Vision therapy, also referred to as vision training, neuro-vision therapy, or vision rehabilitation, is an optometry subspecialty. Vision therapy is prescribed to develop, improve and/or enhance visual function so an individual’s vision system functions more smoothly. Vision therapy can be beneficial
Vision therapy, also referred to as vision training, neuro-vision therapy, or vision rehabilitation, is an optometry subspecialty. Vision therapy is prescribed to develop, improve and/or enhance visual function so an individual’s vision system functions more smoothly. Vision therapy can be beneficial for individuals of all ages. The goal of treatment is to help ameliorate vision problems and improve a patient’s quality of life by maximizing vision performance and comfort.
How Vision Therapy Works
In order to understand how vision therapy can improve your vision, it is important to understand exactly how the brain creates an image. At the most basic level, a nerve cell sends and receives electrical signals from sensory neurons. This input and output is used to process visual images. Throughout their life, neural networks continually reinforce themselves in response to new experiences. Body-mind interaction is an important part of this learning process. While the quantity of neurons does not increase, new connections between these neurons can be built at any age. The more frequently a pathway is stimulated, the stronger the pathway becomes and the faster the transmission along this pathway will be. The goal of vision therapy is to reinforce and strengthen these new pathways.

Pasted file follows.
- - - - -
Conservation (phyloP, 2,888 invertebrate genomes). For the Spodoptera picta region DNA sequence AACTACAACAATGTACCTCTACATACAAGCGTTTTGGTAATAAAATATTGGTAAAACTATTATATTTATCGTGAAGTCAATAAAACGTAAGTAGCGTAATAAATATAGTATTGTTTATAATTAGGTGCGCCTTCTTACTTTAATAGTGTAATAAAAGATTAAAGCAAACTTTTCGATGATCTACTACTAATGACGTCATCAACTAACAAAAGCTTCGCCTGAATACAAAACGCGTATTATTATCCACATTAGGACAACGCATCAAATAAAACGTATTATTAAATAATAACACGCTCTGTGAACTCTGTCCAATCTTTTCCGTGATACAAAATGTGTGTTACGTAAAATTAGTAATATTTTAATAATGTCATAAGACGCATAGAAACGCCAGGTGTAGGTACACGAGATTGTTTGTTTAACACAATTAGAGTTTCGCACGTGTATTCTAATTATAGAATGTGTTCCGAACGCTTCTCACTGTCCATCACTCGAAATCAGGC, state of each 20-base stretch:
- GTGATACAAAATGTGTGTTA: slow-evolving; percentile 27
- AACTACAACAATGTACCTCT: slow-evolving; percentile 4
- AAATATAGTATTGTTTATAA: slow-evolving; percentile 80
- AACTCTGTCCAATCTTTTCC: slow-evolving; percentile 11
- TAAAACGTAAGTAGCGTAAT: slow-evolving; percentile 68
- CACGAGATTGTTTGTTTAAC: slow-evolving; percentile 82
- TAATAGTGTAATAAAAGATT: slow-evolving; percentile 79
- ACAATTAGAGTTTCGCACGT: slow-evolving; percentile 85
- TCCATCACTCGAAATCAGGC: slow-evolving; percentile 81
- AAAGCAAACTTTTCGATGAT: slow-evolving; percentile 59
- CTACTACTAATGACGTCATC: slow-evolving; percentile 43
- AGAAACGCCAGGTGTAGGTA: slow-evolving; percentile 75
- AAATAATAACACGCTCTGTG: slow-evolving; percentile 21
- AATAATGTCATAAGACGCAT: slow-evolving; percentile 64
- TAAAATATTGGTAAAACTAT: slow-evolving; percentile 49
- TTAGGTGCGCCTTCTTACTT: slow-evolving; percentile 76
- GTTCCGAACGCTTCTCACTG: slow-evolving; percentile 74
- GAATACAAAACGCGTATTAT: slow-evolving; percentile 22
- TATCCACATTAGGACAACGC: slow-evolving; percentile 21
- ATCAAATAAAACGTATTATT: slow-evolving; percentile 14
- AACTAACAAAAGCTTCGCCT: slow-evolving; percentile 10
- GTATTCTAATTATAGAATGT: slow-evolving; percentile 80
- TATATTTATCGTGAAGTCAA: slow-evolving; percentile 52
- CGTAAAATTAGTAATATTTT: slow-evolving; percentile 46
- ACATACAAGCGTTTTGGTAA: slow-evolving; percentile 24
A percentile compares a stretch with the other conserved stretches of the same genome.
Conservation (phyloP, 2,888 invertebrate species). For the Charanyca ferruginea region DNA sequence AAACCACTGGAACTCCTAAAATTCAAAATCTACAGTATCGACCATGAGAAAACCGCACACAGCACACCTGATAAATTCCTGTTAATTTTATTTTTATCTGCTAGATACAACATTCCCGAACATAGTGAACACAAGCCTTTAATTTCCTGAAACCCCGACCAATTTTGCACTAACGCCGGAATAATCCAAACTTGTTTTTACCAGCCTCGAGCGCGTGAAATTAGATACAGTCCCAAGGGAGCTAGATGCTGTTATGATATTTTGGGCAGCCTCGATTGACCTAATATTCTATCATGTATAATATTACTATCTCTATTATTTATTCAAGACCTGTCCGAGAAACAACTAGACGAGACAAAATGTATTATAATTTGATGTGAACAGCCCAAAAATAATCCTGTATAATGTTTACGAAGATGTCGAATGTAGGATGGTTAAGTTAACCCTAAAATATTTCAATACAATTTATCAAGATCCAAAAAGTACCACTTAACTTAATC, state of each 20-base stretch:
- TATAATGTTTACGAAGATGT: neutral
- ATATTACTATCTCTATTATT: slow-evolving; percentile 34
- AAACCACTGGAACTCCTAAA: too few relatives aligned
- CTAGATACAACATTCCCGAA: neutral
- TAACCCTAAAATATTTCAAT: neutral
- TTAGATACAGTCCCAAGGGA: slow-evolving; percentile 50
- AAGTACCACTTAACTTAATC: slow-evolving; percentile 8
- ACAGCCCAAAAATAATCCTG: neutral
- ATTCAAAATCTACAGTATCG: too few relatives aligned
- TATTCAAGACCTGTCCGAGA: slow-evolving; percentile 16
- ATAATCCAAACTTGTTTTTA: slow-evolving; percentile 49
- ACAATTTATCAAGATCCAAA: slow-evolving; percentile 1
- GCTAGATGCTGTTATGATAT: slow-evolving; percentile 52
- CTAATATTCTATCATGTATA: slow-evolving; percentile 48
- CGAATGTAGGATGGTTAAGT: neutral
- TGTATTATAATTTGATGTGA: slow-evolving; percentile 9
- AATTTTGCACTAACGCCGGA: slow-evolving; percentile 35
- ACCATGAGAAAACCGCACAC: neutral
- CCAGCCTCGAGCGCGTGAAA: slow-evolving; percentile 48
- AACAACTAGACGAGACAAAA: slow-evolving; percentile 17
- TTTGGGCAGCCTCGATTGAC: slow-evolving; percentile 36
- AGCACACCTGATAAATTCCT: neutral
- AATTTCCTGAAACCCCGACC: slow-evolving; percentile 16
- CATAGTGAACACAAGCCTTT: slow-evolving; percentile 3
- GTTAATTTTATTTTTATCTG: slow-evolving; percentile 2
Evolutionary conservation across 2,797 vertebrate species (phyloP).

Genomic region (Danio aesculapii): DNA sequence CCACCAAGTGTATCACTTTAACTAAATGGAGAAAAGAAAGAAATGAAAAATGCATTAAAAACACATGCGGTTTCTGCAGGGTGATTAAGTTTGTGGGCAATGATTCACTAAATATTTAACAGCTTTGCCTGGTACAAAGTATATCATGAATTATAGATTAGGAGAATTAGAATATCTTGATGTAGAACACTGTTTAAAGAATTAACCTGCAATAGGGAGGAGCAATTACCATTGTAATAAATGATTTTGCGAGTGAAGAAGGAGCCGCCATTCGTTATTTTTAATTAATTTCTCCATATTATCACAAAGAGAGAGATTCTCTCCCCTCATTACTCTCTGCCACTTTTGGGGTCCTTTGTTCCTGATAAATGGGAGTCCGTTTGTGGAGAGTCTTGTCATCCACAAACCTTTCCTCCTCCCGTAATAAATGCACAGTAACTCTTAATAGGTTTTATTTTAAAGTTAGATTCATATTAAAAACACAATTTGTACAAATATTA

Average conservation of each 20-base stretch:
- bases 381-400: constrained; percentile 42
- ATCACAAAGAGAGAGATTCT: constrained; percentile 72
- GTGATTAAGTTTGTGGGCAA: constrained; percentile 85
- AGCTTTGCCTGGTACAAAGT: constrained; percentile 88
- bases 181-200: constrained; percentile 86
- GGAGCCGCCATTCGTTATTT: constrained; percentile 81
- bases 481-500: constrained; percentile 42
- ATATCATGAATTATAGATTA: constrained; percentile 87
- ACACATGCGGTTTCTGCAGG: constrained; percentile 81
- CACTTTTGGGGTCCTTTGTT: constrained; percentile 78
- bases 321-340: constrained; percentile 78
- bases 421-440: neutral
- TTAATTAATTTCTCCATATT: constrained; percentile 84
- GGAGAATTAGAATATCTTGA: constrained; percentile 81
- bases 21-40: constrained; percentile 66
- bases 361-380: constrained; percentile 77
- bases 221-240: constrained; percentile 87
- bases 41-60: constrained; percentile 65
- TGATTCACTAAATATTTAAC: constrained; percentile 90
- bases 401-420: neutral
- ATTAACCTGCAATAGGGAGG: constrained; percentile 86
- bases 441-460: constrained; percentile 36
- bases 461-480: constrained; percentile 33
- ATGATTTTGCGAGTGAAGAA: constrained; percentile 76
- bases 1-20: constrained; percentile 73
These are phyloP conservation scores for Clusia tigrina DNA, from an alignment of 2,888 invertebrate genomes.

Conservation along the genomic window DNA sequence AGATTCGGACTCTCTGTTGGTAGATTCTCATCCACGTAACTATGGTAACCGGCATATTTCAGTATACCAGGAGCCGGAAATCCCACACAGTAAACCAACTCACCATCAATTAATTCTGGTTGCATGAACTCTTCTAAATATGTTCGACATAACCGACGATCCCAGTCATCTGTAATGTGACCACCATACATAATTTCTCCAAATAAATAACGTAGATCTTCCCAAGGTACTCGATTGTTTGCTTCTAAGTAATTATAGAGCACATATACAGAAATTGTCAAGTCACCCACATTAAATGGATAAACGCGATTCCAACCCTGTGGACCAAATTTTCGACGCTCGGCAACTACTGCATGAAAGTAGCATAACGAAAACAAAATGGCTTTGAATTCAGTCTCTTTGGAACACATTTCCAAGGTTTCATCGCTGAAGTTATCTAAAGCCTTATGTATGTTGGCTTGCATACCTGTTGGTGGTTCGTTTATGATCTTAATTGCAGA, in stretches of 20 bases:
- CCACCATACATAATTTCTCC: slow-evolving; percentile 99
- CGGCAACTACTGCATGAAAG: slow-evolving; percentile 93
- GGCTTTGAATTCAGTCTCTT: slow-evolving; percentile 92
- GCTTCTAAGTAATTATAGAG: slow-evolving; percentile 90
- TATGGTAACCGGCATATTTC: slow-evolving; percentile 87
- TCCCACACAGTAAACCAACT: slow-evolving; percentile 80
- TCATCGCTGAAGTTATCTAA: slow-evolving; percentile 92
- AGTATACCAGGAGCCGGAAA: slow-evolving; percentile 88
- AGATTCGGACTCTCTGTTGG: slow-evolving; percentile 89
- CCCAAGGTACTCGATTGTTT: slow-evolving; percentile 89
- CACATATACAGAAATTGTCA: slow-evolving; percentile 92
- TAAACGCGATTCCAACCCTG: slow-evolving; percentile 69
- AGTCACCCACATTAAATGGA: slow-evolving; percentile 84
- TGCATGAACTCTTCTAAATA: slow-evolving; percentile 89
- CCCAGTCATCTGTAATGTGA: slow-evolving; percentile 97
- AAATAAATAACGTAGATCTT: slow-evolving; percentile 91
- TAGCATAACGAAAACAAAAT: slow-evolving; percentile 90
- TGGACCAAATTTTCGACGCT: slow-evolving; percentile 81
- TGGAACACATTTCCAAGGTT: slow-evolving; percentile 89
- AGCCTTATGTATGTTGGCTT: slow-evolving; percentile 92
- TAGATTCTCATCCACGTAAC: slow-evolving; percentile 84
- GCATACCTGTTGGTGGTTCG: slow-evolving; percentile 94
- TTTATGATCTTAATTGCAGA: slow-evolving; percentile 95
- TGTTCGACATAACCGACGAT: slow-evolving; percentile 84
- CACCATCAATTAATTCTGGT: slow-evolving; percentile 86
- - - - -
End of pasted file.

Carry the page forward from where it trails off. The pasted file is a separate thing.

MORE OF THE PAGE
There are several similarities between occupational therapy and vision therapy, especially when it comes to improving hand-eye coordination and visual motor integration. However, vision therapists have completed more in-depth training in the field of visual motor integration, as well as the use of lenses, prisms, and filters.
Who Benefits from Vision Therapy?
Vision therapy is especially beneficial for individuals with ocular motor dysfunctions, binocular dysfunctions, accommodative dysfunctions, visual motor and visual perception disorders, learning-related vision problems, traumatic brain injuries, myopia control, amblyopia, and strabismus. Vision therapy may also be prescribed for patients seeking sports vision enhancement.
Vision therapy is customized to meet the needs of an individual. For example, if you are seeking sports performance enhancement, you will receive therapy designed to improve visual processing speeds, reaction times, visual endurance, accuracy, and eye teaming. Individuals with vision-related learning difficulties will receive therapy that focuses specifically on improving the visual input skills and visual processing skills required for efficient reading, writing, spelling and mathematics.
Depending on a patient’s needs, vision therapy may last anywhere between six weeks to one year. Most problems can be improved with bi-weekly sessions over two to three months, as determined by an eye care professional.